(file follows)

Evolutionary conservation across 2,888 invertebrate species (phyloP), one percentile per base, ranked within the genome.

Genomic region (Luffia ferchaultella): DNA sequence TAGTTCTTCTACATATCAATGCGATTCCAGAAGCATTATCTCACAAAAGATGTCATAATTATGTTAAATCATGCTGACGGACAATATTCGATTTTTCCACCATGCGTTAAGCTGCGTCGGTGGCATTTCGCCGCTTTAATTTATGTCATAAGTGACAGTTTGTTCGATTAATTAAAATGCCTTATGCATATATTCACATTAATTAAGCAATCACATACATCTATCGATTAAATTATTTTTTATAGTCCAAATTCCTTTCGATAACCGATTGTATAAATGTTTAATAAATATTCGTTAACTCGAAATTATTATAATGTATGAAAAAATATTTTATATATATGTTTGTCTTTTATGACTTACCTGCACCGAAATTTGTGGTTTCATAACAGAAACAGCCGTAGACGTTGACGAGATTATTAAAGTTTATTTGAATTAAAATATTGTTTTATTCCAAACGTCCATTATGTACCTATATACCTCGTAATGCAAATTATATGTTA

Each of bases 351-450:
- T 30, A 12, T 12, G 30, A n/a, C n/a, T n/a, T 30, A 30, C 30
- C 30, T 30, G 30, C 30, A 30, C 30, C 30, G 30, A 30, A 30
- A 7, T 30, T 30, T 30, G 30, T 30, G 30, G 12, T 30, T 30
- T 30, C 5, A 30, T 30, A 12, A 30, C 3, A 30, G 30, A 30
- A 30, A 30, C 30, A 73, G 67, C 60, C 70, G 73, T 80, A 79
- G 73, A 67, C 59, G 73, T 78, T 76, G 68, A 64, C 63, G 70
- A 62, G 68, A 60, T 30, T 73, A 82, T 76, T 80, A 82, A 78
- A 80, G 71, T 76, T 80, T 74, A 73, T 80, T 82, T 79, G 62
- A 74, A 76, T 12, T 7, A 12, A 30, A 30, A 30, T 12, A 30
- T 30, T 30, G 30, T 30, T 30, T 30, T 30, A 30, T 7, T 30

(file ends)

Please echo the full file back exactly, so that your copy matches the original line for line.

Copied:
Evolutionary conservation across 2,888 invertebrate species (phyloP), one percentile per base, ranked within the genome.

Genomic region (Luffia ferchaultella): DNA sequence TAGTTCTTCTACATATCAATGCGATTCCAGAAGCATTATCTCACAAAAGATGTCATAATTATGTTAAATCATGCTGACGGACAATATTCGATTTTTCCACCATGCGTTAAGCTGCGTCGGTGGCATTTCGCCGCTTTAATTTATGTCATAAGTGACAGTTTGTTCGATTAATTAAAATGCCTTATGCATATATTCACATTAATTAAGCAATCACATACATCTATCGATTAAATTATTTTTTATAGTCCAAATTCCTTTCGATAACCGATTGTATAAATGTTTAATAAATATTCGTTAACTCGAAATTATTATAATGTATGAAAAAATATTTTATATATATGTTTGTCTTTTATGACTTACCTGCACCGAAATTTGTGGTTTCATAACAGAAACAGCCGTAGACGTTGACGAGATTATTAAAGTTTATTTGAATTAAAATATTGTTTTATTCCAAACGTCCATTATGTACCTATATACCTCGTAATGCAAATTATATGTTA

Each of bases 351-450:
- T 30, A 12, T 12, G 30, A n/a, C n/a, T n/a, T 30, A 30, C 30
- C 30, T 30, G 30, C 30, A 30, C 30, C 30, G 30, A 30, A 30
- A 7, T 30, T 30, T 30, G 30, T 30, G 30, G 12, T 30, T 30
- T 30, C 5, A 30, T 30, A 12, A 30, C 3, A 30, G 30, A 30
- A 30, A 30, C 30, A 73, G 67, C 60, C 70, G 73, T 80, A 79
- G 73, A 67, C 59, G 73, T 78, T 76, G 68, A 64, C 63, G 70
- A 62, G 68, A 60, T 30, T 73, A 82, T 76, T 80, A 82, A 78
- A 80, G 71, T 76, T 80, T 74, A 73, T 80, T 82, T 79, G 62
- A 74, A 76, T 12, T 7, A 12, A 30, A 30, A 30, T 12, A 30
- T 30, T 30, G 30, T 30, T 30, T 30, T 30, A 30, T 7, T 30